'You Make Me Sick': On Mad Men, the Lowest of Don Draper's Many Lows

One of my favorite scenes was, of course, the wee-hours phone call from Peggy to Stan. I'm a big sucker for those, as I think we've established already, and this one, with Peggy's coy "I could make it worth your while" to coax Stan over to her apartment, was a tantalizing tease for Peggy-and-Stan fans like me: Now that Abe's out of the picture, can they please, please become a thing? In a broader sense, too, that call also further underscored the fact that while Peggy and Stan remain technically platonic friends, sex has never been that far out of the question for them. They're a different sort of friends from any other cross-gender friendship on Mad Men, I think—they let the lines blur sometimes between truly-just-friends and sexy-friends. Is that sustainable? I think we'll probably find out.

I liked the scene where Peggy and Pete shared a laugh in the restaurant about Pete's mother. After Pete's mother made Peggy uncomfortable by unwittingly making the rare direct reference to Pete and Peggy's baby, it was nice to see them giggle together as friends just one scene later. Look how far they've come, et cetera.

And I loved, in the most heartbreaking way, the scene at Ted Chaough's house. His wife clearly knows what's up, and she seems to know Ted better than he knows himself ("I know you like having a young copywriter in your airplane"; "I know you like facing Don Draper every morning more than the clients"). Her earnest words to Ted illustrated what SC&P looks like from an outsider's perspective, and it's not pretty. Peggy and SC&P are getting in the way of what Ted's wife understandably wants for her husband and for his ability to play his role in their family. Ted's wife's requests—that he spend more time at home and actually enjoy it—are perfectly reasonable ones, and seeing Ted come home later on and hang out with his boys, careful to let his wife get her rest, made me feel kind of terrible for how eagerly I've bought into the drama of the Peggy-Ted dalliance.

Bob Benson, you dodged a bullet with this one

Eleanor, I think you're right about that Don-and-Sylvia-getting-caught encounter being the most graphic sex we've seen on Mad Men to date. Ironically, I think that sex scene and its aftermath ranks somewhere on my list of Don Draper's unsexiest moments of all time (somewhere behind the few times he's puked onscreen). We tend to see the sexier parts of sex on this show—the anticipation-heavy foreplay and then the afterglow—but the actual sex act generally gets glossed over. The fact that Sally caught her dad in the throes what's arguably the least glamorous part of sex made this whole scene so, so much more unbearable. Obviously it's rough to find out your dad's cheating on his wife, and it's rough to have to think about either one of your parents having sex at all (as Pete reminded us)—so to have to deal with both at once... yikes. Poor Sally. After inadvertently walking in on Roger Sterling getting oral sex from her step-grandma last season, then walking in on her dad having sex with her maybe-crush's mom, spending the last few years hanging out with creepy kids like Glen, Sandy the violinist, and now this evil Julie, plus, you know, having Betty Francis for a mom, it's hard to say who exactly is the worst influence on Sally.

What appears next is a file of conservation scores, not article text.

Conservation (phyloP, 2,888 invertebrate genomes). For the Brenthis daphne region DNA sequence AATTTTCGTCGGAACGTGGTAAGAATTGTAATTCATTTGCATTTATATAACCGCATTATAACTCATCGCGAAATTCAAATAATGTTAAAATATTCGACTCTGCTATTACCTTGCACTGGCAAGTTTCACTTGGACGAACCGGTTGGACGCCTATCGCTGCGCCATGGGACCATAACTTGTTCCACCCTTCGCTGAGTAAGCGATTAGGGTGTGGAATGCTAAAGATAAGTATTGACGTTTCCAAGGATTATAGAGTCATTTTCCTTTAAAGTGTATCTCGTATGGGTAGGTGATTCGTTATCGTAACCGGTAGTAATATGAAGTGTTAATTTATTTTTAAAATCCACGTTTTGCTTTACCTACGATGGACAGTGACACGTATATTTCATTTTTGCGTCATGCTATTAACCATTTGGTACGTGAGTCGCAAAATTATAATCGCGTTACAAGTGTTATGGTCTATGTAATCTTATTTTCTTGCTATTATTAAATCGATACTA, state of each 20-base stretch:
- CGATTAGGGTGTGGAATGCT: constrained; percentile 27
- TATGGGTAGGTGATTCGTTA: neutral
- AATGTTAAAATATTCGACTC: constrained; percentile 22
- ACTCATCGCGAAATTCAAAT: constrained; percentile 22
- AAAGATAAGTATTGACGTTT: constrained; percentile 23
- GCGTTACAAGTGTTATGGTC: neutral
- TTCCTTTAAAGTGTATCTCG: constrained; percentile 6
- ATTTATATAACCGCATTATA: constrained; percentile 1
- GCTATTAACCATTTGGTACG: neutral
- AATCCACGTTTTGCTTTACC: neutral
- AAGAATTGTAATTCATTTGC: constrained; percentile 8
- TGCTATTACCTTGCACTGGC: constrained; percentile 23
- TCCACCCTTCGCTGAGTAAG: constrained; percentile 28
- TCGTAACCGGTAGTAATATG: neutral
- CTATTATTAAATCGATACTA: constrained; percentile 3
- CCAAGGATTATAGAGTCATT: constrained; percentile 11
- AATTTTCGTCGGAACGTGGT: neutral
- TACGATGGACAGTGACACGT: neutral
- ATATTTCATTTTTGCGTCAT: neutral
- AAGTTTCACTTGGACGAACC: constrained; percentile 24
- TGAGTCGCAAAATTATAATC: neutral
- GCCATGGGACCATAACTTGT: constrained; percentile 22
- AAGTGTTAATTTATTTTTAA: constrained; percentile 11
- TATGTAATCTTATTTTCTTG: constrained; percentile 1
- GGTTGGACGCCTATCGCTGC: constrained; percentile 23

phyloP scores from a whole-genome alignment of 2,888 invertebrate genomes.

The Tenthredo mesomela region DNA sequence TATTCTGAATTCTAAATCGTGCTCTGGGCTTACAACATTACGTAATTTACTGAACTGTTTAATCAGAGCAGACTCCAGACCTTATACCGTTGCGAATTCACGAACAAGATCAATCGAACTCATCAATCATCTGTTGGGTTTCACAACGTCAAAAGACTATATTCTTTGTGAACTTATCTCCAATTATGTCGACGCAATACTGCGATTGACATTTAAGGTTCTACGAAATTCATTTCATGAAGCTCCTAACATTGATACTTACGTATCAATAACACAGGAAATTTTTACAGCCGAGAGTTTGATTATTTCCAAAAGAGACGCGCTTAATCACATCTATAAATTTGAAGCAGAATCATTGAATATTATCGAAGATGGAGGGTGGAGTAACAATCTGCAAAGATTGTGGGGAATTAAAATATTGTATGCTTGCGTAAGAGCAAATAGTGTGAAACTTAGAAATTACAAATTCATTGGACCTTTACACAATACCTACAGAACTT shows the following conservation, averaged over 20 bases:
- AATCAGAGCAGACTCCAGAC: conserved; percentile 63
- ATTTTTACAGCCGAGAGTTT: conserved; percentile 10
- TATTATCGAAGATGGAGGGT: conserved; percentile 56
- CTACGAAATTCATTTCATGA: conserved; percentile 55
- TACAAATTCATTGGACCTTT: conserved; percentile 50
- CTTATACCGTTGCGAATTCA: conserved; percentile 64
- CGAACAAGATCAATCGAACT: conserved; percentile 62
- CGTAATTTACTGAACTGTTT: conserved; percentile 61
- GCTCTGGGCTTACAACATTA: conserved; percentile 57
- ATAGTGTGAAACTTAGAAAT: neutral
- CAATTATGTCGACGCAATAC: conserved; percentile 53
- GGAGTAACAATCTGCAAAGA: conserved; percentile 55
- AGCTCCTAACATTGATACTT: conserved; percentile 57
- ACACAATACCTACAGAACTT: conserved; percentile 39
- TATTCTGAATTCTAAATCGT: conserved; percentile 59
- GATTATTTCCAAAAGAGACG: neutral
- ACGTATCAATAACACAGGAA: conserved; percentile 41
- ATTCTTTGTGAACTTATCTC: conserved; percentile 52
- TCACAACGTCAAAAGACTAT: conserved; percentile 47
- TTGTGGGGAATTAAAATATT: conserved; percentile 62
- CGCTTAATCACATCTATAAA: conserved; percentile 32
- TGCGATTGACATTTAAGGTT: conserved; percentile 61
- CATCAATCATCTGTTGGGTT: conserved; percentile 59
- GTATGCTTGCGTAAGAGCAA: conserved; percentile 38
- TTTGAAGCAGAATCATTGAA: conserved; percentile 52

And speaking of Pete: It may not make sense now, Bob Benson, but you dodged a bullet with this one. We've touted Pete as the socially progressive SC&P staffer because of his views on race, but this episode showed his attitudes toward sexuality—be it homosexuality or just non-traditional sexuality—aren't nearly as accepting. (For the time period, that's not all that surprising. But even back in Season 3, Don showed humanity and discretion after finding out Sal Romano was a closeted gay man, so we've seen Mad Men characters handle it better than Pete does.) I think you're right, Eleanor, to say Bob's on his way out, and I think he probably knows it.

Amy, you're up: Your reactions on Don and Sylvia and Sally's big awkward surprise? What's next for single Peggy? And how about Ted and Don's shaky peace agreement—should we be taking over-under bets on how long that lasts?

Sullivan: Wow. My high school Model U.N. competitions were nothing like that. The only conceivable teeny tiny upside to Sally's traumatic surprise is that it redeemed one of the many Dick Whitman flashbacks we've been treated to this season. The scene immediately recalled Dick peering through the keyhole to see his stepmother on her back as their new landlord claimed her.

If Don were the self-aware type, he would be worried not only about the possibility that Sally will tell someone but also that he's just poisoned his daughter's view of men the way his own view of women was warped and shaped at a young age. In a way, that would be more tragic. Dick Whitman grew up knowing his mother was a prostitute and spent part of his childhood literally living in a whorehouse. But Sally—despite the rough spots you mentioned, Ashley—has largely maintained her innocence. The closest she's come to having a boyfriend was creepy Glen, who was actually pretty sweet to her. She's still at the age where she can develop a massive crush based on two minutes of seeing a boy in the lobby. And I found most endearing and heartwarming the warning Sally gave Julie about boys not liking her if they knew she wasn't prepared for Model U.N. Please don't let go of that, Sally. There are men who like smart women.

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